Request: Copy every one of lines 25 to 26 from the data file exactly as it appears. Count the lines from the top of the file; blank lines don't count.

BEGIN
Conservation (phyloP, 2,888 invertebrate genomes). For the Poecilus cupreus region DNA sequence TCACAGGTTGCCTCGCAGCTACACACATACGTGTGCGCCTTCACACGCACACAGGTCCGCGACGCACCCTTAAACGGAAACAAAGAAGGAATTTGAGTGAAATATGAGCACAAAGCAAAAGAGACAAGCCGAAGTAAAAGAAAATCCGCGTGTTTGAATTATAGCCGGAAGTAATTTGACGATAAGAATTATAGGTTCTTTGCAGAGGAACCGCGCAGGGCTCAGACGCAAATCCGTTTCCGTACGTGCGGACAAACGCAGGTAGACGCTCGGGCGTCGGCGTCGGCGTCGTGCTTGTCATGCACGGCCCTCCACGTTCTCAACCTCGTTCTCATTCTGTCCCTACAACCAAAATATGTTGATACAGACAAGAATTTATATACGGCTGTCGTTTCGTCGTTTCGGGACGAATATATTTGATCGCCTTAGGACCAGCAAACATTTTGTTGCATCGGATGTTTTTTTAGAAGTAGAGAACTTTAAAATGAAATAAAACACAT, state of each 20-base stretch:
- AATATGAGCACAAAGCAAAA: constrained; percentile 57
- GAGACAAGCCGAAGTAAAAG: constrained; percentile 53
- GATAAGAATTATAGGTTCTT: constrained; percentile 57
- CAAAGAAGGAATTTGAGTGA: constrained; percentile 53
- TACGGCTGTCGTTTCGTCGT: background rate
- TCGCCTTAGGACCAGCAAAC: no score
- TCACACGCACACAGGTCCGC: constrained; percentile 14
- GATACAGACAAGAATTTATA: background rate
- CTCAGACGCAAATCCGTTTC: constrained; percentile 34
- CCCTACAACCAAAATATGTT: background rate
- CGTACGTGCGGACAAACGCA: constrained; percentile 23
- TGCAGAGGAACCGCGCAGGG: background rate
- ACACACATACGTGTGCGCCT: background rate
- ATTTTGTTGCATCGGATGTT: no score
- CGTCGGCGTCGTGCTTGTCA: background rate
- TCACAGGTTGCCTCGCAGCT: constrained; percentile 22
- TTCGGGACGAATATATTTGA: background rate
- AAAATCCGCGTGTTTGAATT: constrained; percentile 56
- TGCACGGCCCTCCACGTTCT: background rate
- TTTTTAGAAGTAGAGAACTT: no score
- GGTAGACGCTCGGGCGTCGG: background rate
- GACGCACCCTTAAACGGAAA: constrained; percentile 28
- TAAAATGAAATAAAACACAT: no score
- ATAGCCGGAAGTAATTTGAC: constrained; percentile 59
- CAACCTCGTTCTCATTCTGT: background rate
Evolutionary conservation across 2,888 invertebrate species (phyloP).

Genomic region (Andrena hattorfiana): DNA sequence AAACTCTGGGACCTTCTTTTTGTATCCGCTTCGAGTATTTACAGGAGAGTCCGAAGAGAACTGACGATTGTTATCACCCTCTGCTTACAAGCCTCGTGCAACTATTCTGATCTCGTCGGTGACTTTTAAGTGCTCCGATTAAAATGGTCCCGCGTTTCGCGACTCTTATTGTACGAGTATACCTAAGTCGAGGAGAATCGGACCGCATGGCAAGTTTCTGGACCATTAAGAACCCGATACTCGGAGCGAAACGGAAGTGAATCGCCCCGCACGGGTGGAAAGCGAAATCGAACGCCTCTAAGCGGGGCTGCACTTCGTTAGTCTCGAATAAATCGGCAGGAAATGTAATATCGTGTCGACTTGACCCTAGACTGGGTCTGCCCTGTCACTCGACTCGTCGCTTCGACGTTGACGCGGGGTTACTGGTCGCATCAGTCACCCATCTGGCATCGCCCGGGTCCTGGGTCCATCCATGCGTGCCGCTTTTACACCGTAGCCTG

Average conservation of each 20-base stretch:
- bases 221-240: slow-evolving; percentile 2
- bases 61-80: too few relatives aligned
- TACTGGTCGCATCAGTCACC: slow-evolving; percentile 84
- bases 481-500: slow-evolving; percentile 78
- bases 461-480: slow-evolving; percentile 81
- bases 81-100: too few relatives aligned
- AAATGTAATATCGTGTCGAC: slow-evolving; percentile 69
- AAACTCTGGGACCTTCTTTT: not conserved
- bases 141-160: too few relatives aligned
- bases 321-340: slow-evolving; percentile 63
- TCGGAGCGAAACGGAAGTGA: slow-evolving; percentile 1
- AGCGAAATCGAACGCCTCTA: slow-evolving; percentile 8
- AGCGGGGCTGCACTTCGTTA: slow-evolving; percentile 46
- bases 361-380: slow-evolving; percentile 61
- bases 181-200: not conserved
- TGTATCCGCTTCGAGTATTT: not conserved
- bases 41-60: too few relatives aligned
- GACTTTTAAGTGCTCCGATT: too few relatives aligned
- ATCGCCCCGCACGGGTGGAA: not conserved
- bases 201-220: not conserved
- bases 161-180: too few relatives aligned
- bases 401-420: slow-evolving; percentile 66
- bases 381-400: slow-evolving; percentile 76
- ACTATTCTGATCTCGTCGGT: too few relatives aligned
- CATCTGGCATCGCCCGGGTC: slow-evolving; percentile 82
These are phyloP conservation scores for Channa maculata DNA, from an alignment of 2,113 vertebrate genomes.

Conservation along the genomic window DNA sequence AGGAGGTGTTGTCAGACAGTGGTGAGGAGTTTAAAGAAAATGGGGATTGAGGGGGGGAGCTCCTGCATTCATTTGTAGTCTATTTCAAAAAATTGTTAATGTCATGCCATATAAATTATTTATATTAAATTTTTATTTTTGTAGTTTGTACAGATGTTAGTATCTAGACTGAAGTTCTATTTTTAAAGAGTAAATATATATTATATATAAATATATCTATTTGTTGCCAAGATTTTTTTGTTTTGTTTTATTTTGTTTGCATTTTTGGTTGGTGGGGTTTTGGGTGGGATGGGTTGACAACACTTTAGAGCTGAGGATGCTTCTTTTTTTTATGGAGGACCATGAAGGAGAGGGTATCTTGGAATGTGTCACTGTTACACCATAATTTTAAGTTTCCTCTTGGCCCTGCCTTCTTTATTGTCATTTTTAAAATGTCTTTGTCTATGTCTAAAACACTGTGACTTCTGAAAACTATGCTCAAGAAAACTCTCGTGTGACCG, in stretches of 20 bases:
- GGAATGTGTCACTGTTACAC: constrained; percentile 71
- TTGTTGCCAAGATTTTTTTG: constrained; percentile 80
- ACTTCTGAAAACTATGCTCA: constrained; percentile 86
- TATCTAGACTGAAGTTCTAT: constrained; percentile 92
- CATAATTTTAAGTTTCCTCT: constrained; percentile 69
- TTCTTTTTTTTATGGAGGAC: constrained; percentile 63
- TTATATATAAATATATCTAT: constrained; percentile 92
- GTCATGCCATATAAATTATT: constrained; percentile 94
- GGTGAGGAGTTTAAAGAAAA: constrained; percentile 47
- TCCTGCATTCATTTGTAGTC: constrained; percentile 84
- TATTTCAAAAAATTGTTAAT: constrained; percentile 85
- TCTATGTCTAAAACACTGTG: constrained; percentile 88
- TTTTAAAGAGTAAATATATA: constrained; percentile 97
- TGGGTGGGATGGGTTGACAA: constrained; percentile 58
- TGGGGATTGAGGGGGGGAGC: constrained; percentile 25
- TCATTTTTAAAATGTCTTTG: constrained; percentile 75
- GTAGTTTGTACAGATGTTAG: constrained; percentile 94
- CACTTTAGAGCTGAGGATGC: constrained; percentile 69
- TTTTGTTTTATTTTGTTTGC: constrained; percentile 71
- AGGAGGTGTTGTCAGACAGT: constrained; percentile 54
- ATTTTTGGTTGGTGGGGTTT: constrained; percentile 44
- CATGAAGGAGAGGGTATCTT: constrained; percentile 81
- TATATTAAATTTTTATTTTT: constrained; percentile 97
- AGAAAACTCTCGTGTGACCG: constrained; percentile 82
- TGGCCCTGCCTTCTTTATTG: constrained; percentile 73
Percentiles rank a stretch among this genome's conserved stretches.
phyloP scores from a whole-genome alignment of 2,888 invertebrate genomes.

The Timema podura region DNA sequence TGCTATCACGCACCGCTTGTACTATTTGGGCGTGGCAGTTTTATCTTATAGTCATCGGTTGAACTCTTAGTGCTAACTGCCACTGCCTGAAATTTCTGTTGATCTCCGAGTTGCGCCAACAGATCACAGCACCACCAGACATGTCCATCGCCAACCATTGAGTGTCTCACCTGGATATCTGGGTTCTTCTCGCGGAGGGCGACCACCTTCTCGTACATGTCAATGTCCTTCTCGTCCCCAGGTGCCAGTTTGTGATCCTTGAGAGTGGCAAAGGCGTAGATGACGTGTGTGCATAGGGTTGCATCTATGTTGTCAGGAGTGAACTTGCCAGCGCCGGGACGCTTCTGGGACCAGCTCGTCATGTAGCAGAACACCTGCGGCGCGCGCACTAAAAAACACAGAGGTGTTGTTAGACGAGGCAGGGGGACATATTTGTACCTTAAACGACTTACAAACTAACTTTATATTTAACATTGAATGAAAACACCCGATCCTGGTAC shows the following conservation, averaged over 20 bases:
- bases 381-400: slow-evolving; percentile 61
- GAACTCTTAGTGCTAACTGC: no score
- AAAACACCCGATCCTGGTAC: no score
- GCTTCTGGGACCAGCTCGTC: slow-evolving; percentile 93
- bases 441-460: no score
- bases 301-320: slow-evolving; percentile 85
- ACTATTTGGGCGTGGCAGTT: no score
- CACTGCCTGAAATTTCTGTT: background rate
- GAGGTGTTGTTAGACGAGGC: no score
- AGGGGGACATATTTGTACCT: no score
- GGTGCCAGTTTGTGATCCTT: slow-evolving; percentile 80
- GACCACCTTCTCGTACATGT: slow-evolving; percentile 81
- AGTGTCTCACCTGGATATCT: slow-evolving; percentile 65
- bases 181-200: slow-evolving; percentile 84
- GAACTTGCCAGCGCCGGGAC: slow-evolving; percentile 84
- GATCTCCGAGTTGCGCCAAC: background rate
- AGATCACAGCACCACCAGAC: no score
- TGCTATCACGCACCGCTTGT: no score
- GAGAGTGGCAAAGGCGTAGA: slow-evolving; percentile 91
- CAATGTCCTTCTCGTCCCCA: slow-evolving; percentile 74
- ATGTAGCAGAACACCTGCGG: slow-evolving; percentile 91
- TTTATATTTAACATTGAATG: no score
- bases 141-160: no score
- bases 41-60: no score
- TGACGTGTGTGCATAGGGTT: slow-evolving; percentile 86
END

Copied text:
- ATAGCCGGAAGTAATTTGAC: constrained; percentile 59
- CAACCTCGTTCTCATTCTGT: background rate